(Washington, D.C.)—Families in thirty-three states are better off under one or more key child care policies in 2014 than in 2013, but have lost ground in thirteen states, according to a report released today by the National Women’s Law Center (NWLC). The state-by-state report, Turning the Corner: State Child Care Assistance Policies 2014, examines five critical factors that determine the affordability, accessibility and quality of assistance for all fifty states and the District of Columbia.
The report marks the second year in a row in which NWLC found that the situations for families improved under child care policies in more states than it worsened, demonstrating a turnaround from previous years. However, many of these improvements were modest, and too many families still cannot receive the help they need to obtain reliable, high-quality care. For example, only one state pays child care providers who serve families receiving child care assistance at the federally recommended reimbursement rate, and long waiting lists prevent low-income families in many states from getting assistance at all.
“We can make this a turning point for the families that need assistance,” said NWLC Co-President Nancy Duff Campbell. “States have started to make progress in some areas, but this is no time to pull back on efforts. There are still too many parents who cannot afford the child care they need to work and ensure economic stability for their families, and too many children who cannot obtain the high-quality care they need to learn and develop.”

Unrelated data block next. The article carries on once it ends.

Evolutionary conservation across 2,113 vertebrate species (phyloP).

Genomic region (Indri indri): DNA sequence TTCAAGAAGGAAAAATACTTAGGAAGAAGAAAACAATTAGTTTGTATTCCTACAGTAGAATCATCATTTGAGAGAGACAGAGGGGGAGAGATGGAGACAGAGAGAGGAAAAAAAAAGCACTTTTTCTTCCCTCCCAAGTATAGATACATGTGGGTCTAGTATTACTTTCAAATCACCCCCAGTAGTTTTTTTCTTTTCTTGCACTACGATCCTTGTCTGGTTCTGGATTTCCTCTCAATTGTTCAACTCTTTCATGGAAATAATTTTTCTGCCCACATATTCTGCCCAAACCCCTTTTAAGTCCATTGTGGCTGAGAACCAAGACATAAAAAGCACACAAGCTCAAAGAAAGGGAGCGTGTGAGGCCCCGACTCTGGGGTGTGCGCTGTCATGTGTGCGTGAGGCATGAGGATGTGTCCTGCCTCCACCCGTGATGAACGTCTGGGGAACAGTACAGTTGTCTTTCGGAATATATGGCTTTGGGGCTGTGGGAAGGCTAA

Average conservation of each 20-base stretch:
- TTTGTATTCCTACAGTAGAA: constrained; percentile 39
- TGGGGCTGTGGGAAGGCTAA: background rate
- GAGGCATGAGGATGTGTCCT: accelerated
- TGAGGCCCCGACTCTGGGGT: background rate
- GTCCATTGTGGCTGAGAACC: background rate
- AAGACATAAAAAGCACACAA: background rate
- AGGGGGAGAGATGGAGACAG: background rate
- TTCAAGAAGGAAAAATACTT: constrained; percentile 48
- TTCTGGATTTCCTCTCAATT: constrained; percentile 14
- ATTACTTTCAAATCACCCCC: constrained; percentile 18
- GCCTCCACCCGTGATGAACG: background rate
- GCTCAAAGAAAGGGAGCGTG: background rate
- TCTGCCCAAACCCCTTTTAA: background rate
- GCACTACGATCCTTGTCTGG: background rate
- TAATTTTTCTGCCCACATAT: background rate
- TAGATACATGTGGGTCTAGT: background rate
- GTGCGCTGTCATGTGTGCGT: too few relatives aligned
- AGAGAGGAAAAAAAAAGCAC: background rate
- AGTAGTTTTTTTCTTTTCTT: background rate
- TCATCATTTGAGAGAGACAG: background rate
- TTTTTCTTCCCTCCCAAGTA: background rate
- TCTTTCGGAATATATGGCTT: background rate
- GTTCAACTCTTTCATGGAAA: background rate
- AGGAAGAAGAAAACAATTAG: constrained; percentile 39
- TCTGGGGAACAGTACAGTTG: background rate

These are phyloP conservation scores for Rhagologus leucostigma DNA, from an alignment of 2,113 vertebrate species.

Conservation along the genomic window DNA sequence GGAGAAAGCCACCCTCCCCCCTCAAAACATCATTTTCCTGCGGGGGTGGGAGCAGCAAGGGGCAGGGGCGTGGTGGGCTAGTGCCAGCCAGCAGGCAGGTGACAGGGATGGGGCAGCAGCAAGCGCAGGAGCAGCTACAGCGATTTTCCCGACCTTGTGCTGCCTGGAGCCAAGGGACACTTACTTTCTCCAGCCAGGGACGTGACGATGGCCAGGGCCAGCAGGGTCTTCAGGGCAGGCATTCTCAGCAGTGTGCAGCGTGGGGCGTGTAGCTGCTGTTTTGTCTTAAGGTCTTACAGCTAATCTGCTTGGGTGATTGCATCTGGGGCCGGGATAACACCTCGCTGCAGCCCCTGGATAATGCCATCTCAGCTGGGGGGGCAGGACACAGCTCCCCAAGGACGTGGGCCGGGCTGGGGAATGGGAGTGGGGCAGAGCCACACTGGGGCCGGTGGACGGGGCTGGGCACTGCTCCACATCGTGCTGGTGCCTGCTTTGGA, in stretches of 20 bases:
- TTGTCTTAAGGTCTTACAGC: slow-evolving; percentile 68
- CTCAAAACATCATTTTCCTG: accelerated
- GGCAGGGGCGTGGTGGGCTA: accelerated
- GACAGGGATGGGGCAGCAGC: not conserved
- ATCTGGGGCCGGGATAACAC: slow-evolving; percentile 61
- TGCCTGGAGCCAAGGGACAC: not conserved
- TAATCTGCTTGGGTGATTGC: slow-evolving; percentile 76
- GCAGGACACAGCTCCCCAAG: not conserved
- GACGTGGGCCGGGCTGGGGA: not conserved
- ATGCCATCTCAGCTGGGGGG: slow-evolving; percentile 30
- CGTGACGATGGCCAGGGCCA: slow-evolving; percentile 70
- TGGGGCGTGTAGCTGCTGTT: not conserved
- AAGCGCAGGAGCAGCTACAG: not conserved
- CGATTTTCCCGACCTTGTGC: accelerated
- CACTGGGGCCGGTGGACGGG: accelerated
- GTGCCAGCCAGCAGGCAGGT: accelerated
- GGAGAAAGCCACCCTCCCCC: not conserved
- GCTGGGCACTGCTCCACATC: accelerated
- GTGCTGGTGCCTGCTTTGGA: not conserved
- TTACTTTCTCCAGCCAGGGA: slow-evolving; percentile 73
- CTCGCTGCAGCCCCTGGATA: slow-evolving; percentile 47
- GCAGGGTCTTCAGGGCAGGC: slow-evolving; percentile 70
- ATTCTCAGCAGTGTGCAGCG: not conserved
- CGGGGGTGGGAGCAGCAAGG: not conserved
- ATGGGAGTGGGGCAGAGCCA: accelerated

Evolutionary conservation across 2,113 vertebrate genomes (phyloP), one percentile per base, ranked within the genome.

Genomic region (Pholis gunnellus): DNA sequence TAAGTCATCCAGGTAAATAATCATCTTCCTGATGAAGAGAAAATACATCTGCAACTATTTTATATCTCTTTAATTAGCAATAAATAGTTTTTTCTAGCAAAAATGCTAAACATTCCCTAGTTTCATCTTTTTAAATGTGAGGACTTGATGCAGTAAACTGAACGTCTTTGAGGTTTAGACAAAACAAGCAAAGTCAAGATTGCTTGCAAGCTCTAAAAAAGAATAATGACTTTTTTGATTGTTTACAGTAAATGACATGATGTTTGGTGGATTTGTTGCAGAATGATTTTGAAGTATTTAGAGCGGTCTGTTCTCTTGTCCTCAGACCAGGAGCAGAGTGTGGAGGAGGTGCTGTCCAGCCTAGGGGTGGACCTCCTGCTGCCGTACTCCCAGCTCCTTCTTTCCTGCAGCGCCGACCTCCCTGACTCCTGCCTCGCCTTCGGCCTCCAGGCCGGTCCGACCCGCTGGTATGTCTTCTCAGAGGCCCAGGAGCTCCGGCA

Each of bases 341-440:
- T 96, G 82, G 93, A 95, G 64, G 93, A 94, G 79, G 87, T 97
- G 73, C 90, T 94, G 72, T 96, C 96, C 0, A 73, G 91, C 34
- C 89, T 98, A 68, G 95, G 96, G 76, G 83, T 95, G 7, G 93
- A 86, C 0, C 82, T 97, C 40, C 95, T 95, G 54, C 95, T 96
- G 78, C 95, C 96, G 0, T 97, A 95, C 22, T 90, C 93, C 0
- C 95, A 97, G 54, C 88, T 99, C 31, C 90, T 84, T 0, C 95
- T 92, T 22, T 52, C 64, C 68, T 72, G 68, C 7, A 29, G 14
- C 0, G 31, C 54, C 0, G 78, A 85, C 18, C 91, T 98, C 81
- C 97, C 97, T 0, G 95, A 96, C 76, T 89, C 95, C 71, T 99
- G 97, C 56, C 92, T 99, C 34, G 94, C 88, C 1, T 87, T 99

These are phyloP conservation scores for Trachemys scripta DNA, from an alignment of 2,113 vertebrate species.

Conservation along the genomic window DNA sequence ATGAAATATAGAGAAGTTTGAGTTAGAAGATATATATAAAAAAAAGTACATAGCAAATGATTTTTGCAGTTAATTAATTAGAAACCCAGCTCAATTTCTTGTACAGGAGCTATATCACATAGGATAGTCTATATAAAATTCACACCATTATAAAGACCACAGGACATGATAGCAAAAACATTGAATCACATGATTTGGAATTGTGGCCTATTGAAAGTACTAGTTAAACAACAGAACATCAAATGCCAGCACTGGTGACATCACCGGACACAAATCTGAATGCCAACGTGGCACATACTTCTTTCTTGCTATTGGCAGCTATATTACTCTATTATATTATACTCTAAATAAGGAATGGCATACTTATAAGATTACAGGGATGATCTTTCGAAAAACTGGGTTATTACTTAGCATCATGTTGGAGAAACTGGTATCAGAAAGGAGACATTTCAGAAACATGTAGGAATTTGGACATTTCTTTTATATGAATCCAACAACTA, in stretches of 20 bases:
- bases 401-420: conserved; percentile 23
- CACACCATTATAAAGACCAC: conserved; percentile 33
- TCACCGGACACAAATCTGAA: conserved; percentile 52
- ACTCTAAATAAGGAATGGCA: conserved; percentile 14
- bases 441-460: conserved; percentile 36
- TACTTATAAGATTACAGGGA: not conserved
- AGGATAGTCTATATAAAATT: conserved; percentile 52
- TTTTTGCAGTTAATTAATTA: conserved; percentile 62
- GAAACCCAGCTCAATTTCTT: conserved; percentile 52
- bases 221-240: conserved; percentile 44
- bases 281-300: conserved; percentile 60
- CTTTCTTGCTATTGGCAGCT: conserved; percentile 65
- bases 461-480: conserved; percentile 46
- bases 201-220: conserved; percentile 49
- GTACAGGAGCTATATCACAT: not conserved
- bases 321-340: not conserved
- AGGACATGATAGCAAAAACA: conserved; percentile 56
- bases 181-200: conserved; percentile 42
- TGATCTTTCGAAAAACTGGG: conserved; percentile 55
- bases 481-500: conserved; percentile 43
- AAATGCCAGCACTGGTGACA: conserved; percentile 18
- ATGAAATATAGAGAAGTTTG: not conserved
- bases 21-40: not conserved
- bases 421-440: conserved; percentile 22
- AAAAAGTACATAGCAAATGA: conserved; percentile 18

Turning the Corner: State Child Care Assistance Policies 2014 compares data for February 2014 to data for February 2013 and 2001 on the critical measures of income eligibility, waiting lists for assistance, copayments required of parents receiving assistance, reimbursement rates for child care providers and eligibility for parents searching for a job.